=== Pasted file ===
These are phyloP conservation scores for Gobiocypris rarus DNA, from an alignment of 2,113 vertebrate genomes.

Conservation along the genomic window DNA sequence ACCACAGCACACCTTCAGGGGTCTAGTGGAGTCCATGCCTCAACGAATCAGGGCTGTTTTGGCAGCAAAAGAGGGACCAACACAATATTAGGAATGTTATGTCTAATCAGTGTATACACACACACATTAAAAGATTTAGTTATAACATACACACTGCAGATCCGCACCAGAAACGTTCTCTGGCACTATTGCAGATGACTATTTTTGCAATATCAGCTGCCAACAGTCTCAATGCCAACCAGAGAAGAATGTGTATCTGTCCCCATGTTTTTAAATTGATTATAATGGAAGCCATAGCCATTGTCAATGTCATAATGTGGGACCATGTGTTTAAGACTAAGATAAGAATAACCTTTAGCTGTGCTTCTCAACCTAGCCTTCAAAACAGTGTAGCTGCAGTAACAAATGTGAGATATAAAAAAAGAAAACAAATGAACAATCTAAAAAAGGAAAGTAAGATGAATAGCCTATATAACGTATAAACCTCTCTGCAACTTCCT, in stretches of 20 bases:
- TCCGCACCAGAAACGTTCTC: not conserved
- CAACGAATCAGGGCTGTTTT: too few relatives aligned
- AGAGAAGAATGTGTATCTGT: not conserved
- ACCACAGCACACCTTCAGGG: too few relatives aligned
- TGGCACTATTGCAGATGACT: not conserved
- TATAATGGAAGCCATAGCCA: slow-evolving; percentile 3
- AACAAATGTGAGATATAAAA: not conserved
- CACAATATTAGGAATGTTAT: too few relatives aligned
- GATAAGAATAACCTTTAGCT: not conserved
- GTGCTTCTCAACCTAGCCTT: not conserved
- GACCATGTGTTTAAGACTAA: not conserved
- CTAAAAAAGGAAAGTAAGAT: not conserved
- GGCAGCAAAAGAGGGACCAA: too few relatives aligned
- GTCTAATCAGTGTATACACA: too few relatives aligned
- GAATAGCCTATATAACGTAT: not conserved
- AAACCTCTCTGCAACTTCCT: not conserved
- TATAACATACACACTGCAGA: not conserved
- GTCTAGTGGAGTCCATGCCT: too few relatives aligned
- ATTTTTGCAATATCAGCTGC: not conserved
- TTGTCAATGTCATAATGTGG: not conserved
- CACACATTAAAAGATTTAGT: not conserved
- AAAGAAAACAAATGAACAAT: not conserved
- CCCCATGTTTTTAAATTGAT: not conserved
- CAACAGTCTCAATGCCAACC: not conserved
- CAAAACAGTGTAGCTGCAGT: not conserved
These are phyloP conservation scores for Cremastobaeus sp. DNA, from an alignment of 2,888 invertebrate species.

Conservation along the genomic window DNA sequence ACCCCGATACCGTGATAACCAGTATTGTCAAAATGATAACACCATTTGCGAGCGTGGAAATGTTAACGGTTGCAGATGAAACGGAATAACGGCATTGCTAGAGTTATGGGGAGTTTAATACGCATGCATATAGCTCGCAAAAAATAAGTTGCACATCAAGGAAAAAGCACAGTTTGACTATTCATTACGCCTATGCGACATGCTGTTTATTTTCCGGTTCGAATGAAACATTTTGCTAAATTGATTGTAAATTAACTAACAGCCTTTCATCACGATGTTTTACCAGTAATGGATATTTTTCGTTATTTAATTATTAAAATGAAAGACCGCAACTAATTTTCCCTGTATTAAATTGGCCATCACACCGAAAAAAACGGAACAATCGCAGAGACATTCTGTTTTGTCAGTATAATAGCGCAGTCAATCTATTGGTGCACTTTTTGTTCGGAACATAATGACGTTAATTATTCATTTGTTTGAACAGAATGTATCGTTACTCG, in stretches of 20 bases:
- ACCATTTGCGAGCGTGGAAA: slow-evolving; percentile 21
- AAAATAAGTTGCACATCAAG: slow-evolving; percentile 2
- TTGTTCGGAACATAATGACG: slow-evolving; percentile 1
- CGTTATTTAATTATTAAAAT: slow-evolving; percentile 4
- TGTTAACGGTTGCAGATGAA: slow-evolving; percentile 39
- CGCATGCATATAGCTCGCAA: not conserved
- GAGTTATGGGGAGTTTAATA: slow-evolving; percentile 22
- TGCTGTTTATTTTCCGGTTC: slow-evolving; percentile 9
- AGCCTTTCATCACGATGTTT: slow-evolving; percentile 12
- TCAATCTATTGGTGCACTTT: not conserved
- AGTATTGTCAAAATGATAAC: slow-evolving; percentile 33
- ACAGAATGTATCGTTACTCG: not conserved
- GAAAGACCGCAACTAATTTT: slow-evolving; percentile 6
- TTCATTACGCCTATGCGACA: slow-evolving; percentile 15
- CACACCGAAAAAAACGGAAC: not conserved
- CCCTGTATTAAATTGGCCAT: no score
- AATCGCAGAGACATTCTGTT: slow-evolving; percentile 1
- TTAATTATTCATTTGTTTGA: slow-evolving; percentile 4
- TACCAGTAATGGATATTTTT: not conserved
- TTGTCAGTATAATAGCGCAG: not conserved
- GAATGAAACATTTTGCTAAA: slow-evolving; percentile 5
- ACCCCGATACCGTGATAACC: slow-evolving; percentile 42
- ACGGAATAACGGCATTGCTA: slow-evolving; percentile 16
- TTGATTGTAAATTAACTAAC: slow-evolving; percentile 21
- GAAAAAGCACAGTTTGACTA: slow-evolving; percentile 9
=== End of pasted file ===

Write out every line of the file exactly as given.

These are phyloP conservation scores for Gobiocypris rarus DNA, from an alignment of 2,113 vertebrate genomes.

Conservation along the genomic window DNA sequence ACCACAGCACACCTTCAGGGGTCTAGTGGAGTCCATGCCTCAACGAATCAGGGCTGTTTTGGCAGCAAAAGAGGGACCAACACAATATTAGGAATGTTATGTCTAATCAGTGTATACACACACACATTAAAAGATTTAGTTATAACATACACACTGCAGATCCGCACCAGAAACGTTCTCTGGCACTATTGCAGATGACTATTTTTGCAATATCAGCTGCCAACAGTCTCAATGCCAACCAGAGAAGAATGTGTATCTGTCCCCATGTTTTTAAATTGATTATAATGGAAGCCATAGCCATTGTCAATGTCATAATGTGGGACCATGTGTTTAAGACTAAGATAAGAATAACCTTTAGCTGTGCTTCTCAACCTAGCCTTCAAAACAGTGTAGCTGCAGTAACAAATGTGAGATATAAAAAAAGAAAACAAATGAACAATCTAAAAAAGGAAAGTAAGATGAATAGCCTATATAACGTATAAACCTCTCTGCAACTTCCT, in stretches of 20 bases:
- TCCGCACCAGAAACGTTCTC: not conserved
- CAACGAATCAGGGCTGTTTT: too few relatives aligned
- AGAGAAGAATGTGTATCTGT: not conserved
- ACCACAGCACACCTTCAGGG: too few relatives aligned
- TGGCACTATTGCAGATGACT: not conserved
- TATAATGGAAGCCATAGCCA: slow-evolving; percentile 3
- AACAAATGTGAGATATAAAA: not conserved
- CACAATATTAGGAATGTTAT: too few relatives aligned
- GATAAGAATAACCTTTAGCT: not conserved
- GTGCTTCTCAACCTAGCCTT: not conserved
- GACCATGTGTTTAAGACTAA: not conserved
- CTAAAAAAGGAAAGTAAGAT: not conserved
- GGCAGCAAAAGAGGGACCAA: too few relatives aligned
- GTCTAATCAGTGTATACACA: too few relatives aligned
- GAATAGCCTATATAACGTAT: not conserved
- AAACCTCTCTGCAACTTCCT: not conserved
- TATAACATACACACTGCAGA: not conserved
- GTCTAGTGGAGTCCATGCCT: too few relatives aligned
- ATTTTTGCAATATCAGCTGC: not conserved
- TTGTCAATGTCATAATGTGG: not conserved
- CACACATTAAAAGATTTAGT: not conserved
- AAAGAAAACAAATGAACAAT: not conserved
- CCCCATGTTTTTAAATTGAT: not conserved
- CAACAGTCTCAATGCCAACC: not conserved
- CAAAACAGTGTAGCTGCAGT: not conserved
These are phyloP conservation scores for Cremastobaeus sp. DNA, from an alignment of 2,888 invertebrate species.

Conservation along the genomic window DNA sequence ACCCCGATACCGTGATAACCAGTATTGTCAAAATGATAACACCATTTGCGAGCGTGGAAATGTTAACGGTTGCAGATGAAACGGAATAACGGCATTGCTAGAGTTATGGGGAGTTTAATACGCATGCATATAGCTCGCAAAAAATAAGTTGCACATCAAGGAAAAAGCACAGTTTGACTATTCATTACGCCTATGCGACATGCTGTTTATTTTCCGGTTCGAATGAAACATTTTGCTAAATTGATTGTAAATTAACTAACAGCCTTTCATCACGATGTTTTACCAGTAATGGATATTTTTCGTTATTTAATTATTAAAATGAAAGACCGCAACTAATTTTCCCTGTATTAAATTGGCCATCACACCGAAAAAAACGGAACAATCGCAGAGACATTCTGTTTTGTCAGTATAATAGCGCAGTCAATCTATTGGTGCACTTTTTGTTCGGAACATAATGACGTTAATTATTCATTTGTTTGAACAGAATGTATCGTTACTCG, in stretches of 20 bases:
- ACCATTTGCGAGCGTGGAAA: slow-evolving; percentile 21
- AAAATAAGTTGCACATCAAG: slow-evolving; percentile 2
- TTGTTCGGAACATAATGACG: slow-evolving; percentile 1
- CGTTATTTAATTATTAAAAT: slow-evolving; percentile 4
- TGTTAACGGTTGCAGATGAA: slow-evolving; percentile 39
- CGCATGCATATAGCTCGCAA: not conserved
- GAGTTATGGGGAGTTTAATA: slow-evolving; percentile 22
- TGCTGTTTATTTTCCGGTTC: slow-evolving; percentile 9
- AGCCTTTCATCACGATGTTT: slow-evolving; percentile 12
- TCAATCTATTGGTGCACTTT: not conserved
- AGTATTGTCAAAATGATAAC: slow-evolving; percentile 33
- ACAGAATGTATCGTTACTCG: not conserved
- GAAAGACCGCAACTAATTTT: slow-evolving; percentile 6
- TTCATTACGCCTATGCGACA: slow-evolving; percentile 15
- CACACCGAAAAAAACGGAAC: not conserved
- CCCTGTATTAAATTGGCCAT: no score
- AATCGCAGAGACATTCTGTT: slow-evolving; percentile 1
- TTAATTATTCATTTGTTTGA: slow-evolving; percentile 4
- TACCAGTAATGGATATTTTT: not conserved
- TTGTCAGTATAATAGCGCAG: not conserved
- GAATGAAACATTTTGCTAAA: slow-evolving; percentile 5
- ACCCCGATACCGTGATAACC: slow-evolving; percentile 42
- ACGGAATAACGGCATTGCTA: slow-evolving; percentile 16
- TTGATTGTAAATTAACTAAC: slow-evolving; percentile 21
- GAAAAAGCACAGTTTGACTA: slow-evolving; percentile 9